8. A New York statute and administrative regulations fixing minimum prices for milk sold in New York City established a differential to the disadvantage of dealers having "a well advertised tradename," requiring in effect that the milk they dealt in be priced at one cent more per quart than milk dealt in by competitors. One of the four dealers classed within the quoted designation sued to enjoin enforcement of the differential, alleging, among other things, that it deprived the plaintiff of a large part of the market for its milk and seriously impaired the value of its property and goodwill, and that it was arbitrary, oppressive, and discriminatory, without any relation to public health or public welfare or to any of the objects for which the statute was enacted. Upon this ground, the bill charged that the statutory provision violated the due process and equal protection clauses of the Fourteenth Amendment.

Held:

(1) That it was error to dismiss the bill as insufficient on its face to state a cause of action. Pp. 203, 213.

(2) That the plaintiff should be permitted to proceed with the cause; the motion for preliminary injunction should be heard and decided; there should be a final hearing on pleadings and proofs, and the facts should be found and conclusions of law stated as required by Equity Rule 70 1/2. P. 213.

7 F.Supp. 352 reversed.

Appeal from a decree of the District Court, constituted of three judges, which dismissed, on a motion equivalent to a demurrer, a bill brought by the Borden Company against Baldwin, Commissioner of Agriculture and Markets of the State of New York, the Attorney General of the State, and five district attorneys, to enjoin enforcement of a provision of the New York Agriculture and Markets Law added by c. 126, Laws of 1934, § 258(q).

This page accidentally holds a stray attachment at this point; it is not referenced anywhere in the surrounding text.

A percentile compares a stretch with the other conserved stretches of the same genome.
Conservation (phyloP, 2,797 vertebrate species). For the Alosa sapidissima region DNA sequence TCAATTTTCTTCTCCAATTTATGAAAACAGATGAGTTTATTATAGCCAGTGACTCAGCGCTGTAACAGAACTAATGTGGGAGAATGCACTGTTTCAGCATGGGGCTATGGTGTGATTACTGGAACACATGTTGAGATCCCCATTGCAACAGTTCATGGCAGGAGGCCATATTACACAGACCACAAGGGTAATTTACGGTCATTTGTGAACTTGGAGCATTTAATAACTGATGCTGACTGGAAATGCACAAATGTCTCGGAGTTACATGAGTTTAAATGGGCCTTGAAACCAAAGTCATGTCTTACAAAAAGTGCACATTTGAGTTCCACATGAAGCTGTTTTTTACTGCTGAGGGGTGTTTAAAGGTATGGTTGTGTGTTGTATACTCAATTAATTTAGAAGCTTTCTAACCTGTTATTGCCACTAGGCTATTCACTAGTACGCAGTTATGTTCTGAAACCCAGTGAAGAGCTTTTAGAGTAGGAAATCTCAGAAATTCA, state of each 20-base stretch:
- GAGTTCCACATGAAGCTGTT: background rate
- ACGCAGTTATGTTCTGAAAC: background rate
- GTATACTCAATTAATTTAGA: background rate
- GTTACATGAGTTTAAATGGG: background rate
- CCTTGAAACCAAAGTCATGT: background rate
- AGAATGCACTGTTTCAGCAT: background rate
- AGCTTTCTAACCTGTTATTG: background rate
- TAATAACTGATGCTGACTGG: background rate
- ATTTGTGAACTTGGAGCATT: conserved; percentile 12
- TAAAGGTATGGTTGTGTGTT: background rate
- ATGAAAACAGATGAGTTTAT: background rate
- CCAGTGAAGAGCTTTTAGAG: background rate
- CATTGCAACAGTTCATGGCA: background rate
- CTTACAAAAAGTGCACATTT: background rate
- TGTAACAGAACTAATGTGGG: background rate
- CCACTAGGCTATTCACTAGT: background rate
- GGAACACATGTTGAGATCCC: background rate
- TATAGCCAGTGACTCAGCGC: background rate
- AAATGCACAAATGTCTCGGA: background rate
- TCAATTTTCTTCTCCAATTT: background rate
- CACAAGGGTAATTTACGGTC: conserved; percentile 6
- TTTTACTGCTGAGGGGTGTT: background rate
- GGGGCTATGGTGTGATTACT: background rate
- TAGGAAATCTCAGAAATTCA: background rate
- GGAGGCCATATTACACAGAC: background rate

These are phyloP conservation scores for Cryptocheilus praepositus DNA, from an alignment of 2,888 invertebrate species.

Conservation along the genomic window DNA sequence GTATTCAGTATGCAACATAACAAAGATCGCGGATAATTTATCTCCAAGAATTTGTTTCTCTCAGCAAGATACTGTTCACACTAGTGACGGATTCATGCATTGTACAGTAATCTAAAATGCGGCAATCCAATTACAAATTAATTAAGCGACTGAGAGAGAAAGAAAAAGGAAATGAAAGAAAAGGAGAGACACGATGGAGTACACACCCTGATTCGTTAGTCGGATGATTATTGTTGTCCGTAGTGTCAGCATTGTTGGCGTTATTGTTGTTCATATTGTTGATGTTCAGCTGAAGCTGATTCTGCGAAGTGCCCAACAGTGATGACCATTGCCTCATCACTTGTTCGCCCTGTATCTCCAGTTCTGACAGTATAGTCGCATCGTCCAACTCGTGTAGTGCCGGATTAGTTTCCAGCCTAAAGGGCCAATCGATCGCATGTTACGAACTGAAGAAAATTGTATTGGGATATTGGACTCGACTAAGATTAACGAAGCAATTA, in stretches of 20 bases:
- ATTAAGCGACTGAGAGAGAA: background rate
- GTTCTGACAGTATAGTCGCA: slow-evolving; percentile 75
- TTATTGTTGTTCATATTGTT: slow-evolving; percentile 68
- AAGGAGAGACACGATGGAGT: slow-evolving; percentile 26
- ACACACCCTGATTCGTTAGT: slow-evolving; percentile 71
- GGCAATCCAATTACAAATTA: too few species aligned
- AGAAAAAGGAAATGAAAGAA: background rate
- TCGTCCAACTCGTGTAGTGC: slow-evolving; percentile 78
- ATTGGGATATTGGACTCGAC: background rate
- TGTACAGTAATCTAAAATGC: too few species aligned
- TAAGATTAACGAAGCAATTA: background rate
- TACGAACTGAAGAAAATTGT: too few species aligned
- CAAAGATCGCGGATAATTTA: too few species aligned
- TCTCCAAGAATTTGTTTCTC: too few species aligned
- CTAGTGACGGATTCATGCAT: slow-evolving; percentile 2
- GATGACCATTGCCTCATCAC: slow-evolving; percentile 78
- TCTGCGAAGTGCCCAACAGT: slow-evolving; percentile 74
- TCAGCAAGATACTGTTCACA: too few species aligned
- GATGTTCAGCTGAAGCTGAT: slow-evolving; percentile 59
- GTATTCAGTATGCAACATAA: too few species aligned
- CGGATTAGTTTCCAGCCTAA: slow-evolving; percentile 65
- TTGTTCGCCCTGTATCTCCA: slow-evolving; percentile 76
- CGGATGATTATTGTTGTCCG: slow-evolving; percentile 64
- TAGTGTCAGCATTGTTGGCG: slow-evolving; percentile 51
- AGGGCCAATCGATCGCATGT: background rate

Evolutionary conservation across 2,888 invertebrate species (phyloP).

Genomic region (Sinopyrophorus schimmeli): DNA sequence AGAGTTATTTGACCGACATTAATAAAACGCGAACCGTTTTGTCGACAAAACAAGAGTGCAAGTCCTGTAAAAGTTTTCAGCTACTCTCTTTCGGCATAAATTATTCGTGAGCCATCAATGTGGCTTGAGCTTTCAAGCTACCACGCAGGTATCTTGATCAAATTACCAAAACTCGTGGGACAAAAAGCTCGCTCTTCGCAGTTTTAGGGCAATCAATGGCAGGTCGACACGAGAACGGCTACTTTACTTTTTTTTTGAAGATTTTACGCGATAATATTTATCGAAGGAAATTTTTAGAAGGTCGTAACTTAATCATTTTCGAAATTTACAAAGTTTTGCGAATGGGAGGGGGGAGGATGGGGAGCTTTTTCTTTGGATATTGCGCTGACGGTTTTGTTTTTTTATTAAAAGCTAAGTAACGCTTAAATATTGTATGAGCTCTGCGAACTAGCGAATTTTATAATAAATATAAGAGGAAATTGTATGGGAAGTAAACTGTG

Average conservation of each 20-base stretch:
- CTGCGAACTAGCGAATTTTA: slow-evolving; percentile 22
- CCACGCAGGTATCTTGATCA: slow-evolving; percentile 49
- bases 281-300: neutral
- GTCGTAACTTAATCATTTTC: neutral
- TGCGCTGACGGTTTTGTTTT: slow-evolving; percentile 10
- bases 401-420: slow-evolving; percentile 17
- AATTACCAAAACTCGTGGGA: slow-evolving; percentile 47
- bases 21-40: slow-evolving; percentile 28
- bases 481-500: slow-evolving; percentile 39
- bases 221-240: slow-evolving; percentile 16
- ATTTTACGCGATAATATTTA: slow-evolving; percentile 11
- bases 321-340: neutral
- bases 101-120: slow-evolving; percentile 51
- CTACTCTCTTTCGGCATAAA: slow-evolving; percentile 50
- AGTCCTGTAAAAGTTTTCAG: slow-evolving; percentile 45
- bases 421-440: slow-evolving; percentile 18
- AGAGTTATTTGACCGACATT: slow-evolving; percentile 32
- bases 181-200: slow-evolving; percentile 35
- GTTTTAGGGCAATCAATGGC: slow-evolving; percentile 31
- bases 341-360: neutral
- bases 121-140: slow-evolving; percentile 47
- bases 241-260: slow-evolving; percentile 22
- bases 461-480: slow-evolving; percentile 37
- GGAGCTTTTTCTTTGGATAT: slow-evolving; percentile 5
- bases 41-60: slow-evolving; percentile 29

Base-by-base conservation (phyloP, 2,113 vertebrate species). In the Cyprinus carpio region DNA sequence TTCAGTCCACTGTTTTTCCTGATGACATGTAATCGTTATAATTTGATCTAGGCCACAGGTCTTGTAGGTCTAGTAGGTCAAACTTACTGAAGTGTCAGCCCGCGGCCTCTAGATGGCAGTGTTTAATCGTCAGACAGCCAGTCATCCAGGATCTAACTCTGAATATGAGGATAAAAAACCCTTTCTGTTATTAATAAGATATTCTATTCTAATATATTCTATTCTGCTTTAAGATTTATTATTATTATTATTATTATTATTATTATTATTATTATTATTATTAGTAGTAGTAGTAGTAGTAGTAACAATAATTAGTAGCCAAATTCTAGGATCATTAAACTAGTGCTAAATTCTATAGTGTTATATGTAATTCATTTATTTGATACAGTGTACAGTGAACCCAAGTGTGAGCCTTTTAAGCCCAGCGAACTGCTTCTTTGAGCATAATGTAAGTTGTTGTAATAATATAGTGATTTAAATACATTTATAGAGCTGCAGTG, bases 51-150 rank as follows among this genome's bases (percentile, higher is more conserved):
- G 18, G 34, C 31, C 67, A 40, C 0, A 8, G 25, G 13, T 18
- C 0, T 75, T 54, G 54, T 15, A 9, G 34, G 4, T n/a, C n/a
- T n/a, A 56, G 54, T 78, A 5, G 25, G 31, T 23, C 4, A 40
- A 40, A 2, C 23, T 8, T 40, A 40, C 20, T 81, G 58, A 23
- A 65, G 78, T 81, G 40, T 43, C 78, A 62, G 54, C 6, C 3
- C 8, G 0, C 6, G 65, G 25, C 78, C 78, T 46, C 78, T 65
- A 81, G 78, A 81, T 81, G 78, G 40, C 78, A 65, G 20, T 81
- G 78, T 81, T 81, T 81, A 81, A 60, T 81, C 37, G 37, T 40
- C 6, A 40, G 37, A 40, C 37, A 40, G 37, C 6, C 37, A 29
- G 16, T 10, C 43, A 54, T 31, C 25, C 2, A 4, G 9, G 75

Page 200

HUGHES, J., lead opinion

MR. CHIEF JUSTICE HUGHES delivered the opinion of the Court.

The New York Milk Control Law of April 10, 1933,1 in authorizing the Milk Control Board to fix minimum prices for sales of fluid milk in bottles by milk dealers to stores in a city of more than one million inhabitants, established a differential of one cent a quart in favor of dealers not having a "well advertised tradename."2 The Milk Control Board determined that the phrase "well advertised tradename" referred to four dealers, of which the complainant, Borden's Farm Products Company, Inc., is one.3 The authority of the Board terminated on March 31, 1934. An amended act was passed to take effect April 1, 1934,4 which placed the milk control in a division of the Department of Agriculture and Markets. This Act continues the differential of one cent a quart in sales of fluid milk in bottles by dealers to stores, in favor of dealers not having

Page 201

a well advertised tradename, and provides that the lower price shall also apply on sales from stores to consumers.5